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Nick's Classic Corner - No. 18 - Canon T80

Discussion in 'Classic Models & Marques' started by Benchista, Nov 2, 2013.

  1. Benchista

    Benchista Which Tyler

    So, the Canon T80 - one of the most infamous cameras of all time. It was a commercial failure - for good reasons; it's not a very good camera in many ways.
    The camera is programme-only, albeit with extra programmes to allow increased DOF, reduced DOF, fast shutter speeds for action and slow shutter speeds for motion blur of water etc.

    The camera is FD mount, but 3 AF lenses were specifically designed for it - the AC series of 50mm f1.8, 35-70mm f3.5-4.5, and 75-200mm f4.5. Other FD lenses could be used, but obviously will not AF. Equally, the AC lenses can be mounted on other FD bodies, but as there is no aperture ring on the lenses, they can only be successfully be used on cameras with body control of aperture. The 35-70 looks a bit like a slimmed down version of Canon's earlier FD 35-70 f4 AF - it has a bulge for the motor, and a lever to zoom. There are additional gold contacts that mate with the camera body for communication. Other controls on the lens are a focus limiter switch, which in theory selects "macro" mode, but it seems to work throughout the focus range, and a focus mode switch for one shot, servo and manual focus.
    The camera is basic - everything is automatic from film loading, wind-on and rewind, the programme-only exposure modes. Choosing mode involves pressing the Mode button on the left of the topplate and moving the sliding switch on the right until the mode you require show on the topplate LCD. Film speed is adjusted by an ISO button with the slidey switch. Pressing both buttons together activate. The other button on the top left is a battery check. The only other control on the right is the shutter button. There's a backlight button on the side of the mirror box, in Canon's traditional position. There's also a socket for Canon's remoter release T3.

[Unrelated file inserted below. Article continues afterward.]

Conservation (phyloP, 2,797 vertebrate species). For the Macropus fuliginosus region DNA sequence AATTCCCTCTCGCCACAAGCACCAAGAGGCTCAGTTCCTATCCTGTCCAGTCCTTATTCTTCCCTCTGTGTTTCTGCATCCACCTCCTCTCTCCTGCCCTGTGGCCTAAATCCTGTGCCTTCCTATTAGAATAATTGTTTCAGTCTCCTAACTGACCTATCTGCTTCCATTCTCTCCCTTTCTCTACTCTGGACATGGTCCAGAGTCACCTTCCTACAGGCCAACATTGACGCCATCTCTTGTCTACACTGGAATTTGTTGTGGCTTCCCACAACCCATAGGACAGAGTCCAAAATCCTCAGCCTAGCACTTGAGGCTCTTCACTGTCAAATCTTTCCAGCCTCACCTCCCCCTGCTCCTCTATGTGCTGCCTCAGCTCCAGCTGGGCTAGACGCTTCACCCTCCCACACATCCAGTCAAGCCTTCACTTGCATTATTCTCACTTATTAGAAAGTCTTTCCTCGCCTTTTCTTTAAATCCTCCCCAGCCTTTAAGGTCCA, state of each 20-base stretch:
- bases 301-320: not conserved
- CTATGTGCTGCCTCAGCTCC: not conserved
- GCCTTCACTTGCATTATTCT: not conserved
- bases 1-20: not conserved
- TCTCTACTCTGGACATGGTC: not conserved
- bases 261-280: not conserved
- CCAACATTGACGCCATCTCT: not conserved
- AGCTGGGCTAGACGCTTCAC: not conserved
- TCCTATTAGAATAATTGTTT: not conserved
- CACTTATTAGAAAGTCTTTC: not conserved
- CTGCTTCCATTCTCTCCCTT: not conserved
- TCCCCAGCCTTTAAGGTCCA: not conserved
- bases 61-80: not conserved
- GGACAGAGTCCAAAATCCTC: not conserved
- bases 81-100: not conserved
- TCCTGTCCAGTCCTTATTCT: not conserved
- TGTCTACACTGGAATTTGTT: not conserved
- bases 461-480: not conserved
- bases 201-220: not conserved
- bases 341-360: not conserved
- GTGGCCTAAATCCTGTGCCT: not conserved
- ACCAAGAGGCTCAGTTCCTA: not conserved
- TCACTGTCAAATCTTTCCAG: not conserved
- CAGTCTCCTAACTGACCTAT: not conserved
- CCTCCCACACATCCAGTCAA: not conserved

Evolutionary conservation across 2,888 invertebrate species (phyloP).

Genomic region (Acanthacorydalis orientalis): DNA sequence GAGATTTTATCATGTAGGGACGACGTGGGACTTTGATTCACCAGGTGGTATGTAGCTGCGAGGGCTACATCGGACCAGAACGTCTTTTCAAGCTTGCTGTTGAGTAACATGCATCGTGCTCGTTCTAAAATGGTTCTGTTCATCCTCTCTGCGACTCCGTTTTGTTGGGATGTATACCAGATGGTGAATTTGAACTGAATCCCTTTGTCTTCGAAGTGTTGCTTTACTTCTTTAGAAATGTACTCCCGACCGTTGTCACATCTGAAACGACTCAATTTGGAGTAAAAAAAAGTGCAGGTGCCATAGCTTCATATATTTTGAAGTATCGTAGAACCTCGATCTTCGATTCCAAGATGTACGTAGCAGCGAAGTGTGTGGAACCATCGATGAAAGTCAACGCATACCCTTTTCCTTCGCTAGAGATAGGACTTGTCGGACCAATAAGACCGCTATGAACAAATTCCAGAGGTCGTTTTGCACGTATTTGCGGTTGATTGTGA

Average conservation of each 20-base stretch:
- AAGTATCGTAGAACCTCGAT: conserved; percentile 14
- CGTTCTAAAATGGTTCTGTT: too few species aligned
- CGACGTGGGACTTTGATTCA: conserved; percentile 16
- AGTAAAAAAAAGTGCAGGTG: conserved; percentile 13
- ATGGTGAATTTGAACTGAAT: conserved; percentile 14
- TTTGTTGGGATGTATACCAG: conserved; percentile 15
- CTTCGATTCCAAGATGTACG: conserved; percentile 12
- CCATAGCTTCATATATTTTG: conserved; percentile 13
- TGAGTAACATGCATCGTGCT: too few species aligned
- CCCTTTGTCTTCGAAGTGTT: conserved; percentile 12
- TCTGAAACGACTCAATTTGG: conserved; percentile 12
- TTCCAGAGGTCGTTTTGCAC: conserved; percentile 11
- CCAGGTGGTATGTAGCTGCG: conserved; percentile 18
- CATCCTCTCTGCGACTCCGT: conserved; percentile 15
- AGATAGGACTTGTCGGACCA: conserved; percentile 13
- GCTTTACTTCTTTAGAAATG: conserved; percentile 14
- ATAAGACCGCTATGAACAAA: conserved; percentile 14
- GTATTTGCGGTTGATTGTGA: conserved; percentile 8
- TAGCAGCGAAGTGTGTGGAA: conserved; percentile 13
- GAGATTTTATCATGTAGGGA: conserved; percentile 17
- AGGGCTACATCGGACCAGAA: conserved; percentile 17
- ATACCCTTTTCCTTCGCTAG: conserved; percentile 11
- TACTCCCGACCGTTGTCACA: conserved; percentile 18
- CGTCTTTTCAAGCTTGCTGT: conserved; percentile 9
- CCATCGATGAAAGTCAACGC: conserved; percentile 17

There's a grip on the front and a thumb rest on the back that make it easy to hold. Also on the back (which can be replaced for the Command Back 80, which is a databack with timer and intervalometer) is a memo holder for the end of the film carton, the on/off/self timer switch, and a mid-roll rewind button.
    The base can be removed to fit 4 AAA batteries.

    The viewfinder shows very little info - in the centre of the screen is a circle with cross hairs - this is the AF target.
    A green P to the right indicates Programme mode - it flashes quickly if there will be over- or under-exposure, or slowly if camera shake is likely. There's a red damond which shows if the selected mode can't give the correct result. There's an M for when a non-AC lens is used and the aperture ring is not set in A, or a flash is set in manual mode. And there's a flash ready light. And that's it. No information at all as to selected settings.

    In use, AF is very slow under less than ideal conditions. The camera is slow an unresponsive in many ways. It's not a camera I enjoy using, nor would I reccomend it to anyone - but it is a very important camera in many ways, as Canon stuck by their guns in terms of in-lens motors for the EOS series, which turned out to be exactly the right move in the long run. Additionally, Canon were determined not to repeat the disaster that was the T80, which perhaps spurred them on all the more.
     
  2. PentaxManiac

    PentaxManiac Well-Known Member

    I must be some kind of masochist: I'd read all the above comments, but still sourced one going very cheap on Ebay, with the 50mm AF lens, and got it. In a very strange way, I'm quite looking forward to it's estimated delivery on Monday or Tuesday.
     

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